Monday, January 10, 2011

Karpen's Pile Operates for Sixty Years

Read this.  First of all, the cathode and anode are two metals that I reasonably assume do not contribute free ions into the near purity sulphuric acid.  I assume that the acid is sealed off from the environment.  Thus we can assume that the acid collects a surplus of electrons from the environment that are then released by the work produced.

The container may be and surely must be an insulator but still has sufficient electron leakage to build up a charge.  The remaining question is how direction of electron flow may be established.  At worst we have the Earth’s magnetic field.

This protocol deserves to be worked on and replicated.  A simple coil could direct the produced electron surplus to give serious work.

I must say that concentrating electrons in an insulated pile is a novel idea and may be vastly more efficient than any would guess from this demonstration.  The next question is to discover how it varies with level of insulation or access to ground.

A battery operates continuously in Romanian museum since 1950

For more than three centuries inventors—usually crackpots—have sought the elusive fantasy of a perpetual motion machine.

Now investigators of an amazing object stuck in the dusty corners of an obscure Romanian museum may have found the next best thing: a perpetual battery.

Whether a battery that has operated continuously since 1950 without a recharge can be termed perpetual may be open to debate, yet the fact remains that the remarkable device has never ceased working and doesn't look like it's about to give up the ghost anytime soon.

The battery that's been pumping out electricity faithfully for 60 years was built by Vasile Karpen.

Karpen's Pile

The director of the Dimitrie Leonida National Technical Museum in Romania,Nicolae Diaconescu, when interviewed about the battery by the Romanian newspaper, ZIUA (The Day) said, "I admit it's also hard for me to advance the idea of an overunity generator without sounding ridiculous, even if the object exists."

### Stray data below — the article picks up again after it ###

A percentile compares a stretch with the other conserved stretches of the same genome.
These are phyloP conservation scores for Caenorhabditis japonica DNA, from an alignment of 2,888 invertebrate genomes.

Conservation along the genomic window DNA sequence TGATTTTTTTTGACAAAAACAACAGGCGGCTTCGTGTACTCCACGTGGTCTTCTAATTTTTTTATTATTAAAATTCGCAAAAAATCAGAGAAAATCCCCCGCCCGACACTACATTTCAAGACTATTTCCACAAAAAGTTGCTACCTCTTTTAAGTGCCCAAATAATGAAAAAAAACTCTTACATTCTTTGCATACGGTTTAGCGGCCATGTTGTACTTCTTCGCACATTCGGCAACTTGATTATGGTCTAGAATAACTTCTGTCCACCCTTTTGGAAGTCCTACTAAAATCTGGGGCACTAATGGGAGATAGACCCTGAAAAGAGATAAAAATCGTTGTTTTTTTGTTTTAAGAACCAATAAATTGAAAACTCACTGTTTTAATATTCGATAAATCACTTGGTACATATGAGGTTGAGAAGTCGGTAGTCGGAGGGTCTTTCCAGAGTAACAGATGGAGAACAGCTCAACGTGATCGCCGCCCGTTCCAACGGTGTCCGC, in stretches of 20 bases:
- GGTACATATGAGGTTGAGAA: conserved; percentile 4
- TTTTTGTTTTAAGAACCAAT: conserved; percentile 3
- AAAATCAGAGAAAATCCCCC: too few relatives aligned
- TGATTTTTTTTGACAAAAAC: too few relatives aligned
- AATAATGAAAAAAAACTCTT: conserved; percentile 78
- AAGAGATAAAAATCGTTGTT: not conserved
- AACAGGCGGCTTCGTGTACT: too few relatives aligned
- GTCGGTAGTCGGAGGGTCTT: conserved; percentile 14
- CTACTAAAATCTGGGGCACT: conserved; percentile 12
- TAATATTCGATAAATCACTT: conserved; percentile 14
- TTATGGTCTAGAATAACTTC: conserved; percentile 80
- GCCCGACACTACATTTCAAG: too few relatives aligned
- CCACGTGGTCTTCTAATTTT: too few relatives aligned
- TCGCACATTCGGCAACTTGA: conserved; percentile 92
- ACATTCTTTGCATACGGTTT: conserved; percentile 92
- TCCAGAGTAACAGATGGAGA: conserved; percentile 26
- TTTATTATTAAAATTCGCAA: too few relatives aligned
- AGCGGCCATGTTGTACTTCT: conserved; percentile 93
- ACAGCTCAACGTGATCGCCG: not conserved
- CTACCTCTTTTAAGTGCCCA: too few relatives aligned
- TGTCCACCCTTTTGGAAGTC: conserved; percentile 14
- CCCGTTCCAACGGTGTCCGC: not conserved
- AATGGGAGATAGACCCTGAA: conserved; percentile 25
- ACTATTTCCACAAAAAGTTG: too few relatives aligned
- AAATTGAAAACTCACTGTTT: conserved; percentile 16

That the battery—called "Karpen's Pile"—exists is indisputable.

When Karpen built the battery he claimed it would function forever. Although decades ago engineers and physicists that studied it believed it would stop working soon it never has stopped.

Those engineers and physicists are now long dead, but the amazing "perpetual" battery keeps humming along.

Patented in 1922, most scientists that have studied it over the ensuing decades cannot fathom exactly how or why it works. 

The Karpen's pile that sits in the director's office at the museum was a prototype built to Karpen's specifications. It has two series-connected electric piles that move a small galvanometric motor. That motor spins a blade that's connected to a switch. Every half rotation the blade opens and then closes the circuit during the second half of the rotation.

According to some engineers that have analyzed the ingenious device, the blade's rotation is exactly timed to allow the piles to recharge themselves and re-establish their polarity before the next rotation of the blade.

ZIUA also reported that a measurement of the current established a steady one volt output—exactly the same as when the battery was first activated in 1950.

During the interview with the newspaper, Diaconescu added that "unlike the lessons they teach you in the 7th grade physics class, the 'Karpen's Pile' has one of its electrodes made of gold, the other of platinum, and the electrolyte (the liquid that the two electrodes are immersed in), is high-purity sulfuric acid."

The museum director also asserted the battery could be made larger to produce more power.

"The French showed themselves very interested by this patrimonial object in the 70s," Diaconescu said, "and wanted to take it. Our museum has been able to keep it, though. As time passed, the fact that the battery doesn't stop producing energy is more and more clear, giving birth to the legend of a perpetual motion machine."

Recently, some leading European electrical engineers proposed that the device creates power by converting heat into mechanical energy. Diaconescu doesn't agree.

The fascination over Karpen's Pile is fed by the possible physics behind it. Some who have studied the theory Karpen created explaining the functionality of his battery believe the engineer's device violates the Second Law of Thermodynamics.

Others scoff at that, but then go on to argue that it may well be an application of the physics inherent in drawing power from the theoretical "Zero Point," thus making it a Zero Point Energy device.

Whatever the cause, understanding the driving principle underlying Karpen's Pile might revolutionize both physics and the search for alternative energy sources.

And it certainly puts to shame the Energizer Bunny.

1 comment:

DAN 1 said...

This "Karpens Pile" is indeed a fascinating thing. This report makes me want to explore further this energy source. But, I am concerned that it might be a hoax. It seems too good to be true.

I also read, earlier this evening, about a combination battery/capacitor that doesn't put out a "charge" as long as a battery does, but recharges very quickly. I wonder what could be done with both developments combined somehow?